Lisa grew up in New Jersey with her first-generation Italian family. When she was 18, her father decided to join his brother in the restaurant business in Ottawa. The family moved here and set up a fabulous restaurant called Enzo’s on Preston Street. Although she’s lived in Canada for two decades, Lisa has retained her Jersey accent and still views herself as American, whereas Mark prefers to see her as an Italian immigrant, which is a step up in his mind.
It’s hard to pinpoint a particular time when my relationship with Mark began to go sour. It may have started when he began to spend more time sitting on committees, and working on his research. His area of interest is comparative religion and he has studied aboriginal people in Manitoba and Quebec. His current fascination involves the role of religion in organ transplantation. Mark hopes to publish a book on the topic, thus, he’s been spending countless hours behind closed doors working on his manuscript.
We had also begun to argue over the right way to raise Devon, who had become an avid rapper, with an attitude that was almost as big as the ring in his nose. Recently, Devon came home with a tattoo on his arm that said, "Rot in Pieces." He claimed that he was only copying Eminem.
What kind of a role model is Eminem? I’ve been a feminist all of my life. I’ve taught my only son to respect women, yet he idolizes and emulates a punk with bleached hair, who sings songs to his daughter about how nice it would be to cut up her mother, and put her in the trunk of the car. How am I supposed to react to that?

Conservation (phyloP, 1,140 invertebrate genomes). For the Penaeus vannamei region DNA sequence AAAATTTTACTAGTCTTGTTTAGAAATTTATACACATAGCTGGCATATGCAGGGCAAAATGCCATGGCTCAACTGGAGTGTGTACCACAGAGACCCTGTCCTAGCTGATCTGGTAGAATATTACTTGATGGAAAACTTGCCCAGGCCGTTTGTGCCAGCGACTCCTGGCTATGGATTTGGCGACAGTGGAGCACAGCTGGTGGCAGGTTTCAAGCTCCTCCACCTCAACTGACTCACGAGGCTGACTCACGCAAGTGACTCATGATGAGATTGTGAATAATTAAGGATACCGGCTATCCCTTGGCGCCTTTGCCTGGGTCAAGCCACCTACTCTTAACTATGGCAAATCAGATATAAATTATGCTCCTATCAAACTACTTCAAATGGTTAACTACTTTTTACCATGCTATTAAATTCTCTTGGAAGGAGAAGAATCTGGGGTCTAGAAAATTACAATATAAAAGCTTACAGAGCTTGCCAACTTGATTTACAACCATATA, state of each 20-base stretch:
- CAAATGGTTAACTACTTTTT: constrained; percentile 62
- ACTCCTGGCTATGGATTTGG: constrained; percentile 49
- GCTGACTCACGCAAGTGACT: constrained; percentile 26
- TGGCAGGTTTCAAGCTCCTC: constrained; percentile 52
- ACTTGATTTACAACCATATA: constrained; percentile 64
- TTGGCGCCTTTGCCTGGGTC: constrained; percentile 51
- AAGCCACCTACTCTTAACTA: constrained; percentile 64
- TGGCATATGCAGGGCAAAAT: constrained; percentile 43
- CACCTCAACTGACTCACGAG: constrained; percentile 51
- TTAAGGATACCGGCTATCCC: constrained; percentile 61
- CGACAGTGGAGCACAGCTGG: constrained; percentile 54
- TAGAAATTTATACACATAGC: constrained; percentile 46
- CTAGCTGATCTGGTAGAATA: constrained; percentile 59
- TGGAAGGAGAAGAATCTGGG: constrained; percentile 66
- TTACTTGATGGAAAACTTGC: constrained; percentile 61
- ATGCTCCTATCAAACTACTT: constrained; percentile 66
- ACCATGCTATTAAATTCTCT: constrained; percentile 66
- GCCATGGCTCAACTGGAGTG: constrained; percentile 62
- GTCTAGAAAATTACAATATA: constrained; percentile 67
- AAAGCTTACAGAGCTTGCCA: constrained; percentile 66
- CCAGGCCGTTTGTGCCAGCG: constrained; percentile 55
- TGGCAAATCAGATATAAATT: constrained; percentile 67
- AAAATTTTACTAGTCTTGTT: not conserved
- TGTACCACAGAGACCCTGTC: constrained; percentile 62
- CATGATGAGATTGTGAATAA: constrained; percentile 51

Mark said, “Just relax. Devon's going through a phase and it’ll pass more quickly if we don't make a big deal about it. If we get upset, he may become increasingly attached to Eminem and Fifty Cents, or whatever the hell his name is.”
I suggested taking Devon with me to a meeting of WAR, Women Against Rape, a small group that I belong to, which has educational and political components. We give lectures in high schools to raise awareness about sexual assault. Although some of the members of WAR have become a bit too radical for me, essentially, I'm proud of the work that we do.
Mark thought that the group was hostile. He didn't like the name of the organization but I believed that we needed a dramatic acronym to get people's attention. Mark was opposed to me taking Devon to a meeting. He thought that WAR was full of man haters.
Women haters were okay. Devon spent hours every day listening to records that referred to women as "bitches" and "ho’s." I wanted to temper that with some reality. Let him hear real girls talk about what it was like to be sexually or physically assaulted.
TV Ontario has an excellent series on Sunday night called "" It’s all about issues that teens deal with, from meeting strangers on the Internet, to bullying to racist attitudes towards Native American kids. I tried to get Devon to watch with me but it was a losing battle.
"He's a kid, for God's sake. Why would he want to sit at home and watch TVO with his Mum?" Mark asked in an exasperated tone. He believes that Devon's fascination with violence on television and in music is normal for young boys, and will not provoke him to act dangerously or irresponsibly. I disagree and now I have two problems: one with Devon and the other with Mark.
Not only do Mark and I argue most of the time, but he is also constantly irritating me. For example, he has a habit of repeating a story a dozen times, always prefacing it with, "I don't know if I told you this." And I want to die laughing at his pronunciation of the name Zdeno Chara, defenceman for the Ottawa Senators. Mark invariably places an emphasis on the wrong syllable.